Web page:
the penalty score of H4 and H2 in C17 and increases
the penalty score of some of the soft constraints in
C18. C18 is the best test scenario based on β.
It can be seen from the results that using the
repair method which basically is a hill climbing
operator, increases the success ratio. The
normalization method improves the success ratio.
The adaptive weight method increases the weight of
the soft constraints exponentially, so the penalty
points of soft constraints decrease, but this affects
hard constraints due to the fact that the relative
effect of the weights of the hard constraints on the
overall fitness also decreases.
A real world instance of the nurse rostering problem
is solved using mostly a standard GA. Actual data
and hard and soft constraints have been obtained
from a hospital (FSMH in Istanbul, Turkey) where
currently the head nurse of the hospital is preparing
the schedules by hand. The effect of two constraint
handling methods, a repair technique, normalization
of fitness values and parameter settings for these are
explored in this study. As a result of the
experiments, it is seen that normalization of the
penalty scores, repairing of constraint violations and
using adaptive weights for the constraints are all
useful to obtain good results. During the
experiments trying to satisfy the hard constraint (H3)
which seemed to be a problematic constraint, it is
seen that it could also be useful to give different
weights to different constraints. It would be
worthwhile to explore this in the future.
Since this study aims to solve a real world
problem, it is expected that it answers all the
requirements of the hospital personnel for which it is
designed. This study presents the results of
preliminary experiments. Even though a very
standard GA is used, the results are quite promising.
After further experiments with fine tuning the
current approach, experiments with more
sophisticated GAs will be performed. Further work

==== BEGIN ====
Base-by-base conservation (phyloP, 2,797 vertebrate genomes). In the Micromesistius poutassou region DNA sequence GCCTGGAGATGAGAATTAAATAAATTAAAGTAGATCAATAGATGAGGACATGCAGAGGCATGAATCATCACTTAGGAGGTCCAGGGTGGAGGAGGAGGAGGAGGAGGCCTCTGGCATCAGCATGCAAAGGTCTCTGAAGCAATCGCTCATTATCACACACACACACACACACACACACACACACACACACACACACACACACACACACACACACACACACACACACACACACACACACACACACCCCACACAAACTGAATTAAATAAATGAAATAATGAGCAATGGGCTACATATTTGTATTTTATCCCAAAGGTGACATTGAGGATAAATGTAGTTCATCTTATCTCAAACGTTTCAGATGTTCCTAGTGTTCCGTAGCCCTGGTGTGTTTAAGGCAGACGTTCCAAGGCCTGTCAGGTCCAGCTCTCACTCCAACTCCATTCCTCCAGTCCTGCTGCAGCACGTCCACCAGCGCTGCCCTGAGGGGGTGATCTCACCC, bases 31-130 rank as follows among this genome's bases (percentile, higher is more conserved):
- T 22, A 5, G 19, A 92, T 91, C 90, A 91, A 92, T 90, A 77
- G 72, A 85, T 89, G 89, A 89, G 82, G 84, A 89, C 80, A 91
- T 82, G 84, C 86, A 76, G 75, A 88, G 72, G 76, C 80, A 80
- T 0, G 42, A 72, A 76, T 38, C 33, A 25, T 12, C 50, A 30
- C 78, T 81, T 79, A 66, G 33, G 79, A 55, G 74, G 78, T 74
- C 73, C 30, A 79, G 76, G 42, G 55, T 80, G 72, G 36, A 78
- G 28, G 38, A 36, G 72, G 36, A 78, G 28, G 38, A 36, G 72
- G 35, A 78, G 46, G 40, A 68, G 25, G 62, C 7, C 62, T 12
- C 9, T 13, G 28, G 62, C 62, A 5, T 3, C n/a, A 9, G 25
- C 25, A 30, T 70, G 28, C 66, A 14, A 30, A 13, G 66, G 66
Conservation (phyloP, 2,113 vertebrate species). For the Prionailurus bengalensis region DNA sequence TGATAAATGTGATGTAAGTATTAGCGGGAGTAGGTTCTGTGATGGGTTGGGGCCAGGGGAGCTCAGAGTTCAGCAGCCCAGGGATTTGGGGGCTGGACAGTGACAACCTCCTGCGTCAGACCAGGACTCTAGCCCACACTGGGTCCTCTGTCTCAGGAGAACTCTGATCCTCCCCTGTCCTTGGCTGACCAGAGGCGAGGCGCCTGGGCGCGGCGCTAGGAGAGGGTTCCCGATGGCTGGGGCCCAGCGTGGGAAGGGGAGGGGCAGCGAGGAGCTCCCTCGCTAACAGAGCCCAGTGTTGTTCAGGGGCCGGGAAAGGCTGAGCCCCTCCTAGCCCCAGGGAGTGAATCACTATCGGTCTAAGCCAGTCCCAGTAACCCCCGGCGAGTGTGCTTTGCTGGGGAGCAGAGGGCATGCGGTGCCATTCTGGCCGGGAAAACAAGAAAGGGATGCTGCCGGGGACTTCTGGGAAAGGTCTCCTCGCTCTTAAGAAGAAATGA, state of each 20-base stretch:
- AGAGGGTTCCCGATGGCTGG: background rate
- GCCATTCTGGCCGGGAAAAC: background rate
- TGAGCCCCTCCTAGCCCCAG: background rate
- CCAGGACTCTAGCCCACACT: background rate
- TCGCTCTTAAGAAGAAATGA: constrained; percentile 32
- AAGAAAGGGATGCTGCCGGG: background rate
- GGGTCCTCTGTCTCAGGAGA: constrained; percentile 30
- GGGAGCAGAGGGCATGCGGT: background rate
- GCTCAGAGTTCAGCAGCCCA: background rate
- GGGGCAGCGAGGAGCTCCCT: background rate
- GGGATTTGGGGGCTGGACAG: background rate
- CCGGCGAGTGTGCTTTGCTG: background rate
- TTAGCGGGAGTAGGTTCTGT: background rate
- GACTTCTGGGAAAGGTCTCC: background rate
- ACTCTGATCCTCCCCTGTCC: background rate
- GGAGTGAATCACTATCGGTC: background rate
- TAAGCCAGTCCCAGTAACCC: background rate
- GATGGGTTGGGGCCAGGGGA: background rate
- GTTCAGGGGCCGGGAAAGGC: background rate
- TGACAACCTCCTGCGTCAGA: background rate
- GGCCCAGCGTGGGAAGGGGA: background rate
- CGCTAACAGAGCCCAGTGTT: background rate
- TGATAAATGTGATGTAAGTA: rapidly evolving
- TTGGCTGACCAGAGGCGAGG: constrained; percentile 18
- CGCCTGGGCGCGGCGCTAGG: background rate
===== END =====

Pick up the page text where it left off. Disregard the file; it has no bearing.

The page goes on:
is currently being conducted to address these issues.
Burke, E. K., de Causmaecker, P., vanden Berghe, G.,van
Landeghem, H., 2004. ”The State of the Art of Nurse
Rostering”. 7:411—499. Kluwer.
Ahmad, J., Yamamoto, M., Ohuchi A., 2000.
“Evolutionary Algorithms for Nurse Scheduling
Problem”, Proc. of IEEE Congress on Evolutionary
Computation, 196—203.
Brusco, M. J., Jacobs, L. W., 1995. “Cost Analysis of
Alternative Formulations for Personnel Scheduling in
Continuously Operating Organizations”. European J.
of Operational Research, 86:249—261.Elsevier.
Burke, E., Soubeiga, E., 2003. ”Scheduling Nurses using a
Tabu-Search Hyperheuristic”, Proc. of MISTA, 197—
Cheng, B.M.W., Lee, J.H.M., Wu, J.C.K.,1997. “A Nurse
Rostering System using Constraint Programming and
Redundant Modelling”, IEEE Trans. On Information
Technology in Biomedicie, 1(1):44—54.
Eiben, A. E., Smith, J. E., 2003. Introduction to
Evolutionary Computing, Springer.
ICEIS 2007 - International Conference on Enterprise Information Systems
Table 2: Description of the test cases.
Constraint S6
(Low/High Limit)
C1 No No No No 0.1/1 1/5 1 -
C2 No No Yes No 0.1/1 1/5 1 -
C3 No Yes Yes No 0.1/1 1/5 1 -
C4 Yes No Yes No (0.02-1)/1 1/5 1 500
C5 Yes Yes Yes No (0.02-1)/1 1/5 1 500
C6 No No Yes Yes 0.1/1 1/5 1 -
C7 Yes Yes Yes Yes (0.02-1)/1 1/5 1 500
C8 No Yes Yes Yes 0.1/1 1/5 1 -
C9 Yes Yes Yes Yes (0.02-1)/1 1/5 1 100
C10 No Yes Yes Yes 0.1/1 1/5 1 -
C11 Yes Yes Yes Yes (0.02-1)/1 2/3 1 500
C12 No Yes Yes Yes 0.1/1 2/3 1 -
C13 Yes Yes Yes Yes (0.02-1)/1 2/3 1 500
C14 No Yes Yes Yes 0.1/1 2/3 1 -
C15 No Yes Yes Yes 0.1/1 2/3 1 -
C16 No Yes Yes Yes 0.1/1 1/5 1 -
C17 Yes Yes Yes Yes (0.02-1)/1 1/5 10 500
C18 No Yes Yes Yes 0.1/1 1/5 10 -
Table 3: Results of the tests for all test cases.
H1 H2 H3 H4 H5 H6 H7 H8 H9 S1 S2 S3 S4 S5 S6 α β
C1 8 1 1 36 - 1 - - - 17 45 29 48 3 - 0.00 0.20
C2 - - - 1 - - - - - 4 20 1 24 - - 0.26 0.98
C3 - - 15 - - - - - - 3 11 5 3 - - 0.48 0.70
C4 - - - 27 - 2 - - - 10 45 18 37 2 - 0.02 0.36
C5 - - 26 - - - - - - - - - - - - 0.48 0.48
C6 - - - - - - - - - 1 4 4 21 - - 0.46 1.00
C7 - - 18 - - - - - - - - - - - - 0.64 0.64
C8 - - 9 - - - - - - 3 3 3 - - - 0.74 0.82
C9 - 2 22 2 - - - - - - - - - - - 0.56 0.56
C10 - - 4 - - - - - - 2 2 3 12 - - 0.58 0.92
C11 - 1 34 3 - - - - - - - - - - - 0.32 0.32
C12 - - 10 - - - - - - 1 5 3 3 15 - 0.42 0.80
C13 - 4 38 4 - - - - - - - - - - - 0.24 0.24
C14 - - 3 - - - - - - 4 4 2 13 6 - 0.52 0.94
C15 - - 27 1 - - - - - 1 - - - 1 - 0.42 0.44
C16 - - 23 - - - - - - - - - - - - 0.54 0.54
C17 - 2 - 18 - - - - - - - - - - - 0.78 0.78
C18 - - - - - - - - -
4 3 1 12 - - 0.70 1.00